CrowdFlower is one of many Web 2.0 businesses that taps the power of the crowd to get work done. Today, the company is formally releasing its Business Listing Verification service, which gives companies accurate business contact data that has been recently verified.
This kind of service is important in the current economy, where many businesses are changing locations or contact information. I could benefit from it myself; I once sent 10 people to a restaurant that didn’t exist at the location where a location-based service told me it was. The consequences of having the wrong information can also be more serious, such as having inaccurate information for a hospital location.
The service uses web-based labor pools to verify attributes such as business name, address, phone number, and web address. The paid workforce operates much like Amazon’s Mechanical Turk, which pays people for fulfilling small jobs on the web. By getting a human to verify information, the company ensures its data is accurate, said Lukas Biewald, chief executive of CrowdFlower (pictured right), in an interview. Basically, it farms out tasks on the web and pays people to verify the information. It calls this “labor on demand.”
“We built CrowdFlower to sell crowdsourcing to the enterprise,” Biewald said.
CrowdFlower also provides redundant verification and has other ways to make sure that its workers aren’t just verifying every request without actually checking it. It does so by asking laborers to verify contacts that it already knows are accurate or inaccurate. The laborers who come up with the best results are allowed to keep working, while those who provide inaccurate help are bypassed.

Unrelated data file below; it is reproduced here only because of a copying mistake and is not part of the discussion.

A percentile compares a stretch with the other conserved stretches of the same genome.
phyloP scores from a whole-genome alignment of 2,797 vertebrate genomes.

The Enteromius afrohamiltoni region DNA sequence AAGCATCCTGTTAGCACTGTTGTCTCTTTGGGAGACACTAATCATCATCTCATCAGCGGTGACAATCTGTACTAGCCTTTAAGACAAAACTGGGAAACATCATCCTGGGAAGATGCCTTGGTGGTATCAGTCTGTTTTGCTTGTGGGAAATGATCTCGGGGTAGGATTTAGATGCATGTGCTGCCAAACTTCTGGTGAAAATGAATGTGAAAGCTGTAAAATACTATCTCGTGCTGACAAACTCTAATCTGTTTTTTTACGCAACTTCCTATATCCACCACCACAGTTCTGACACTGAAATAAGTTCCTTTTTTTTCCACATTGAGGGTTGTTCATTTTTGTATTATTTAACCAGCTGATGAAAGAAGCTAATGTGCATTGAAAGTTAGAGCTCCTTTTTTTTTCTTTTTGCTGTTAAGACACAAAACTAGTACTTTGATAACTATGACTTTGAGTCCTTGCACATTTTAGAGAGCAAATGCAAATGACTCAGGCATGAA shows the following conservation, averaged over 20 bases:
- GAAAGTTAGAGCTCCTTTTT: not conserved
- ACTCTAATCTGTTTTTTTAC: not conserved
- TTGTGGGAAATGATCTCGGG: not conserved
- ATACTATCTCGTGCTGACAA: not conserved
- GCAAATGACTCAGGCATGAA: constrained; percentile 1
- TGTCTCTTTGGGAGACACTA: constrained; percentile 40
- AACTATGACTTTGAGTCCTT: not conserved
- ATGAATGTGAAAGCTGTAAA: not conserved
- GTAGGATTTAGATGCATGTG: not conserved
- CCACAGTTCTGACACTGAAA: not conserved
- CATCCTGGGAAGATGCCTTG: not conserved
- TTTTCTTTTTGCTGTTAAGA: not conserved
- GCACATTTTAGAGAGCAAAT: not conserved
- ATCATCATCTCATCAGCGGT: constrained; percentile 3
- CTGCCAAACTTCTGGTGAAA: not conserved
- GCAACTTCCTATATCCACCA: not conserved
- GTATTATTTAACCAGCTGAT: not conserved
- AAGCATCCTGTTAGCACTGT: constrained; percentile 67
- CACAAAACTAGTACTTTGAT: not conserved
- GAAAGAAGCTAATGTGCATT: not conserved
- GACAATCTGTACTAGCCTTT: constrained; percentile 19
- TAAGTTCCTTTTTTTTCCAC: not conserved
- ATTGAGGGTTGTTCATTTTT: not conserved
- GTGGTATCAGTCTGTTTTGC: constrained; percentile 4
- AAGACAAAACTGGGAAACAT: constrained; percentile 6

The problem is that a lot of lists being sold by various directory services are old and inaccurate. CrowdFlower has set up a system by which humans can apply their own judgment and figure out quickly if a listing is accurate or not. With CrowdFlower, Biewald says that web-based workers can generally verify data with a phone call or by some other means. That way, the laborers can find out if a restaurant has shut down or a business has moved to another address. In the U.S., some 552,600 new firms opened for business in 2009, and some 660,900 closed. That means the overall annual turnover among businesses was 10 percent.
The cost of doing the verification runs anywhere from 10 cents to $2 per listing. CrowdFlower charges a small markup and says it consistently delivers an average accuracy of 95 percent. CrowdFlower can tap 11 different labor pools with more than 500,000 people from 150 countries. To encourage more workers to participate, Biewald said his company is considering rewards or making the experience of doing the work more game-like.
Companies that could benefit from this service include providers of business lists, online map makers, Global Positioning System (GPS) product makers, and owners of sales databases. The company began testing the service a while ago and verified more than 8 million listings in October.
San Francisco-based CrowdFlower was founded in 2007 with the aim of applying statistically backed, quality-controlled crowdsourcing for businesses. The founders include Biewald and Chris Van Pelt, who both worked at search engine Powerset. CrowdFlower has 49 employees. Rivals include outsourcing companies. CrowdFlower raised $5 million in January from Trinity Ventures, Bessemer Venture Partners, Freestyle Capital, K9 Ventures, and Quest Venture Partners.
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